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Vaccines


— Health and Wellbeing

Ebola vaccine shown to be 100 percent effective in field trials

By - August 3, 2015 12 Pictures

Ebola is one of the most frightening viruses of modern times and the recent outbreak in West Africa sparked a worldwide effort to contain it. Though it is far from under control in much of the region, there is a glimmer of hope as the World Health Organization (WHO) has announced that in trials, a vaccine called VSV-EBOV has proven to be 100 percent effective in protecting individuals.

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— Medical

Loading cancer vaccines into silicon microparticles could stop tumors in their tracks

By - May 6, 2015 1 Picture

A key battleground in the fight against cancer has been the development of vaccines to stop tumors taking hold. These are intended to kick the body's own immune system into action to fend off the cancerous cells, with immunotherapy drugs for melanomas, prostate and lung cancer all emerging in recent years. But one hurdle oncologists are yet to tackle with any great success is a vaccine for breast cancer. New research now suggests this mightn't be all that far away, with the discovery that loading cancer antigens into silicon microparticles serves to greatly boost the immune response.

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— Medical

Malaria vaccine candidate shown to prevent thousands of cases

By - April 27, 2015 2 Pictures
A new study suggests that RTS,S/AS01, the prime candidate for a malaria vaccine and the first one to reach large-scale clinical testing, is partially effective especially among young African children for a period of up to four years after vaccination. The vaccine could potentially prevent millions of cases of clinical malaria, particularly in areas of high transmission like sub-Saharian Africa, and in the age group in which malaria is known to be the most lethal. Read More
— Medical

New compound that blocks multiple HIV infections shows promise as AIDS vaccine

By - February 19, 2015 1 Picture
A novel vaccine for the AIDS virus may become possible through a new compound proving highly effective in preventing HIV infection. While testing has only been carried out on monkeys so far, the scientists behind the development say that with its ability to block multiple strains of infection at once, the technique has huge potential to one day provide long-lasting protection against the deadly virus. Read More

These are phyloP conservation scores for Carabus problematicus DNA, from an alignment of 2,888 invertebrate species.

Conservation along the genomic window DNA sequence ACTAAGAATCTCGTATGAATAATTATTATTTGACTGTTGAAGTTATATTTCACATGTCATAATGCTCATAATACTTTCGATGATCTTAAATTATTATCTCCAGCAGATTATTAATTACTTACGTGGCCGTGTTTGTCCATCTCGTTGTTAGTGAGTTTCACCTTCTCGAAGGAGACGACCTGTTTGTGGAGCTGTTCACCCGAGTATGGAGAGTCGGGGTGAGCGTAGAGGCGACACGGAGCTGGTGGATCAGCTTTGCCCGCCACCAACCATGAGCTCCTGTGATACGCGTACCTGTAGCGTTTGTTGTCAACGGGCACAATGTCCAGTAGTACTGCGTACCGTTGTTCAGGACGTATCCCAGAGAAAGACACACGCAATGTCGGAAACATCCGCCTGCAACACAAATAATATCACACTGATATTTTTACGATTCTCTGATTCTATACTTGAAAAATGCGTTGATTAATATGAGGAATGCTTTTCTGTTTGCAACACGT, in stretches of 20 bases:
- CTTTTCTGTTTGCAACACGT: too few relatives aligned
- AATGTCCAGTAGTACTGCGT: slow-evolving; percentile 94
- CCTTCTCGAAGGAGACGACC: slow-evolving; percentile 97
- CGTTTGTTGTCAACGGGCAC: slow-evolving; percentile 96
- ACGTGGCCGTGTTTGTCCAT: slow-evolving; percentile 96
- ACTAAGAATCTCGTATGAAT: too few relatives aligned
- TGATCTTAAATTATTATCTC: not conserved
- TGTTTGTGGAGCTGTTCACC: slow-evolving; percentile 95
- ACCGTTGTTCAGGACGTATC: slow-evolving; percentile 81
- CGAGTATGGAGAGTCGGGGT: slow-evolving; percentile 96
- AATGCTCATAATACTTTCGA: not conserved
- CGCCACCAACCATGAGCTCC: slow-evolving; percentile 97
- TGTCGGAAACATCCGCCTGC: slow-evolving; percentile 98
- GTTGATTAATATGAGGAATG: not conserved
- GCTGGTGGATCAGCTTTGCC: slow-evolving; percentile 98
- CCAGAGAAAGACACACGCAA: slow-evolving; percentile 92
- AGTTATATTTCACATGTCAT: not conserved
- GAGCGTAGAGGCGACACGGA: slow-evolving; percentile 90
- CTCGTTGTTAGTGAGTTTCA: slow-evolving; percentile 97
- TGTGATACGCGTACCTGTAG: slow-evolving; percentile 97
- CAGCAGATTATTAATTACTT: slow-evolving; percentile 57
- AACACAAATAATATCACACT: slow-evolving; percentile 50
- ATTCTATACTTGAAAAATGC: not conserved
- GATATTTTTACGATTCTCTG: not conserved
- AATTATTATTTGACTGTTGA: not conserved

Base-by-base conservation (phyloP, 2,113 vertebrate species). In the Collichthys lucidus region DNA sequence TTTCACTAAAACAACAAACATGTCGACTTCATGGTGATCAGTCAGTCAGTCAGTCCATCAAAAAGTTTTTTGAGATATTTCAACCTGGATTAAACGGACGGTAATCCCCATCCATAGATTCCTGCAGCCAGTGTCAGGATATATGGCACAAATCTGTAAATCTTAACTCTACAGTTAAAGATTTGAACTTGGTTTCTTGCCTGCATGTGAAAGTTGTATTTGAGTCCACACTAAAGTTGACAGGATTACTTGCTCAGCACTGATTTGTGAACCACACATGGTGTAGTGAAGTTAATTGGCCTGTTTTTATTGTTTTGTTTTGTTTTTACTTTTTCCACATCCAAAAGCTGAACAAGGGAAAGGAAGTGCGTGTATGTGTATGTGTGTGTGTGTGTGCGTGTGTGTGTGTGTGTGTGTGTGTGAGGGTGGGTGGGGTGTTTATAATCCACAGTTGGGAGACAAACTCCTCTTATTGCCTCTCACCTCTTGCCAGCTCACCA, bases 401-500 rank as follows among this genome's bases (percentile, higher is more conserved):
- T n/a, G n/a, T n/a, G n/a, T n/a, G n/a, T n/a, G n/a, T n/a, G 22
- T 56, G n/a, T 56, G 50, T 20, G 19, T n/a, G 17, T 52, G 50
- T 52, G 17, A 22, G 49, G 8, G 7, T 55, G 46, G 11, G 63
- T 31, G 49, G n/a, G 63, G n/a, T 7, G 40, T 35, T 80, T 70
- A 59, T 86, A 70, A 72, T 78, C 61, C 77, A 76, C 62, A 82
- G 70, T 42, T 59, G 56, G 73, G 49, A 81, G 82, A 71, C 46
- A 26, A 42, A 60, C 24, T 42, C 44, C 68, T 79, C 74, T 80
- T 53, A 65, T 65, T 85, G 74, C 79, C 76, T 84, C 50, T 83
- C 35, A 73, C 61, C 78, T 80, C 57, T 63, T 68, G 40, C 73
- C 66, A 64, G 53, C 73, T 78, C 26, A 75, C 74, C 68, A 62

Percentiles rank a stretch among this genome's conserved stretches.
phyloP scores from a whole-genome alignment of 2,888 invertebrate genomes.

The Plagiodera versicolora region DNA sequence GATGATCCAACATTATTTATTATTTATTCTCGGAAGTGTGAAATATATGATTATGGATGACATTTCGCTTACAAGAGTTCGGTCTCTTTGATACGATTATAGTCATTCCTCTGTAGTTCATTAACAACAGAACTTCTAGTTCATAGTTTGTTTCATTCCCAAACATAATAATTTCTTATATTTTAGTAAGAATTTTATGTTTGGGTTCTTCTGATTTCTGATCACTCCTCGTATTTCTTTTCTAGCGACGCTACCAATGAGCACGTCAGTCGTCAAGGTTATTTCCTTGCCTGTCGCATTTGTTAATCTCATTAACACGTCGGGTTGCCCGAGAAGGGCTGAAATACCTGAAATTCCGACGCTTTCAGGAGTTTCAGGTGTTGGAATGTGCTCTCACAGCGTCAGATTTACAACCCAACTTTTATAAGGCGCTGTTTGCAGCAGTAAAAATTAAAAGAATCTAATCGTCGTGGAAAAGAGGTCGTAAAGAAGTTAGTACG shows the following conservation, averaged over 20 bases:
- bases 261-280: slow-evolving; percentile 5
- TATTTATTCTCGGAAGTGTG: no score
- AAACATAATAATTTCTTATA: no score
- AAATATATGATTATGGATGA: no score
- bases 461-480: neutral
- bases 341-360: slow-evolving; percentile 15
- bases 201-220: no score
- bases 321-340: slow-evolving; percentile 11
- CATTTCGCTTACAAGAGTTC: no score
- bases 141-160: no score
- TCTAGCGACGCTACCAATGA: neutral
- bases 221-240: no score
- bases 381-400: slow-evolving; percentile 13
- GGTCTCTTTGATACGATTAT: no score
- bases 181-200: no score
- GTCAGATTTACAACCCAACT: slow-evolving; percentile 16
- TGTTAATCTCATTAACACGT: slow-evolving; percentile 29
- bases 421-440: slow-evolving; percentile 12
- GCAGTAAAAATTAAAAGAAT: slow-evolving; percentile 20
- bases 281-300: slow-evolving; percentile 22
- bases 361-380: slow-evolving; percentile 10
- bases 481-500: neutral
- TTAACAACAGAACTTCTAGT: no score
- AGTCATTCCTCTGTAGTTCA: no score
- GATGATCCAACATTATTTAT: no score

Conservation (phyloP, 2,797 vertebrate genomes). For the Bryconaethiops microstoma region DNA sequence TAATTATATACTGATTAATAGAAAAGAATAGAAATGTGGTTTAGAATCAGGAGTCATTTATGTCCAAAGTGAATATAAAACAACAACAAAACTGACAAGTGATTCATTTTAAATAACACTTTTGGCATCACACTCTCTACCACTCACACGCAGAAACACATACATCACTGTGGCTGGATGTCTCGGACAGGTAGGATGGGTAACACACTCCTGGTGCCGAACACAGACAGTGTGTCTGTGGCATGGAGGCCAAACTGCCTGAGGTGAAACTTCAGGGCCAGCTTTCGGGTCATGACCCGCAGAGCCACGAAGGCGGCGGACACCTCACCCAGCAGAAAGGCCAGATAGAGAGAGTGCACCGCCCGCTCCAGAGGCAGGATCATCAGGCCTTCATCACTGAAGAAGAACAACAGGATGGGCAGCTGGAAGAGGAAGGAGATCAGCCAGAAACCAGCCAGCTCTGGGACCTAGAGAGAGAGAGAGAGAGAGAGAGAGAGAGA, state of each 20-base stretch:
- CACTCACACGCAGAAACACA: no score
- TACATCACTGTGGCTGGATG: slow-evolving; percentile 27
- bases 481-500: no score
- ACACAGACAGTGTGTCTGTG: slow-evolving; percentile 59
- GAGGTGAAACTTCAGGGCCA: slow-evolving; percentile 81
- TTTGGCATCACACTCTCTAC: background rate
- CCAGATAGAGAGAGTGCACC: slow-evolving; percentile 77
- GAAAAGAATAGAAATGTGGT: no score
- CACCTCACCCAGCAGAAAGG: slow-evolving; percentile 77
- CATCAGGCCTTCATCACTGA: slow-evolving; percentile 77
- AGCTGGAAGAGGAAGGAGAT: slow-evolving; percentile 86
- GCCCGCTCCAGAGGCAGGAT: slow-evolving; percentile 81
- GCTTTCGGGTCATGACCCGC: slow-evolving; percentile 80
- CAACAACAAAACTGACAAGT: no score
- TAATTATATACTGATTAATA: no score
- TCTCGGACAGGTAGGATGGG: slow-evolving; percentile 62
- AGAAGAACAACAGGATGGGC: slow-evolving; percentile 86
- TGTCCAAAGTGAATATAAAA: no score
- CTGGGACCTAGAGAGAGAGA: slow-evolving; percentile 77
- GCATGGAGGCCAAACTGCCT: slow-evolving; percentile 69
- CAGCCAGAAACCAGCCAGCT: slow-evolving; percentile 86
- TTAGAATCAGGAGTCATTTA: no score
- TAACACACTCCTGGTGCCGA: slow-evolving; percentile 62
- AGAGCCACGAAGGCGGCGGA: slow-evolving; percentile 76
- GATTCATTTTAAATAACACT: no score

— Medical

Scientists float soap bubbles as a more effective drug delivery method

By - January 29, 2015 1 Picture
As if soap bubbles don't spread enough happiness on their own, scientists have discovered a way of coating them in biomolecules with a view to treating viruses, cancer and other diseases. The technology has been developed at the University of Maryland, where researchers devised a method of tricking the body into mistaking the bubbles for harmful cells, triggering an immune response and opening up new possibilities in the delivery of drugs and vaccines. Read More
— Health and Wellbeing

New nicotine vaccine may succeed at treating smoking addiction, where others have failed

By - January 22, 2015 1 Picture
If you're a smoker who's trying to quit, you may recall hearing about vaccines designed to cause the body's immune system to treat nicotine like a foreign invader, producing antibodies that trap and remove it before it's able to reach receptors in the brain. It's a fascinating idea, but according to scientists at California's Scripps Research Institute, a recent high-profile attempt had a major flaw. They claim to have overcome that problem, and are now developing a vaccine of their own that they believe should be more effective. Read More
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